Despite rotavirus vaccination, diarrhea remains a leading cause of child mortality. We collected stool specimens from 684 children <5 years of age hospitalized with diarrhea (cases) and 527 asymptomatic community controls for 4 years after rotavirus vaccine introduction in Malawi. Specimens were tested for 29 pathogens, using polymerase chain reaction analysis. Three or more pathogens were detected in 71% of cases and 48% of controls. Pathogens significantly associated with diarrhea included rotavirus (in 34.7% of cases and 1.5% of controls), enteric adenovirus (in 29.1% and 2.7%, respectively), Cryptosporidium (in 27.8% and 8.2%, respectively), heat-stable enterotoxin-producing Escherichia coli (in 21.2% and 8.5%, respectively), typical enteropathogenic E. coli (in 18.0% and 8.3%, respectively), and Shigella/enteroinvasive E. coli (in 15.8% and 5.7%, respectively). Additional interventions are required to prevent diarrhea due to rotavirus and other common causal pathogens.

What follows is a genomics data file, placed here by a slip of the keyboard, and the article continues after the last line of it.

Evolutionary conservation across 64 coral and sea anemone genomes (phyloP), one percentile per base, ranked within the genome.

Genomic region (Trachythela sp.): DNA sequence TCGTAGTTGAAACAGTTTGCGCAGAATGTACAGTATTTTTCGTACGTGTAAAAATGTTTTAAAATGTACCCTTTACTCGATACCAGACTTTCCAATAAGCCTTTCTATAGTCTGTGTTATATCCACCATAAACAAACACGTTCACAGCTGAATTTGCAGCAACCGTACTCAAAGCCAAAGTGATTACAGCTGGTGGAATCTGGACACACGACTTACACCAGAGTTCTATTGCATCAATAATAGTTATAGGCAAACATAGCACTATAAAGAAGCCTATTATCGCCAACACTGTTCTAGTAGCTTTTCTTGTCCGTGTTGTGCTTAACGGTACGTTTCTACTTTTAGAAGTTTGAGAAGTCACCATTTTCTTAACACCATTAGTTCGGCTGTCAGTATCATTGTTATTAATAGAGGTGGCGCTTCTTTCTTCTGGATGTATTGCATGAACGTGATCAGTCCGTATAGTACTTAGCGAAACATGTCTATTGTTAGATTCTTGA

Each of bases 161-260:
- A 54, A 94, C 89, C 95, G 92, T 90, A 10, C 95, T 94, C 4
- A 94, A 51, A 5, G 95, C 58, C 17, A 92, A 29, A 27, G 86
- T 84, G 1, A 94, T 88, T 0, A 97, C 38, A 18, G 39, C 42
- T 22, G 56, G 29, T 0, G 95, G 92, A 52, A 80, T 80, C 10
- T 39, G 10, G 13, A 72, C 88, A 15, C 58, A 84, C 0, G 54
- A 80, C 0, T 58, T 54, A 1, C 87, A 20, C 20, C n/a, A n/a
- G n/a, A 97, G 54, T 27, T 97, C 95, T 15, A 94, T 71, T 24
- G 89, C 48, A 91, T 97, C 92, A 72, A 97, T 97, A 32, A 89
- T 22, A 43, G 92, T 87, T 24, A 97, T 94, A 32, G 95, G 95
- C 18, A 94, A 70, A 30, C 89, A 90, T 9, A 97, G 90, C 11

Iturriza-Gómara, M., Jere, K. C., Hungerford, D., Bar-Zeev, N., Shioda, K., Kanjerwa, O., … Cunliffe, N. A. (2019). Etiology of Diarrhea among Hospitalized Children in Blantyre, Malawi, following Rotavirus Vaccine Introduction: A Case-Control Study. Journal of Infectious Diseases, 220(2), 213–218. https://doi.org/10.1093/infdis/jiz084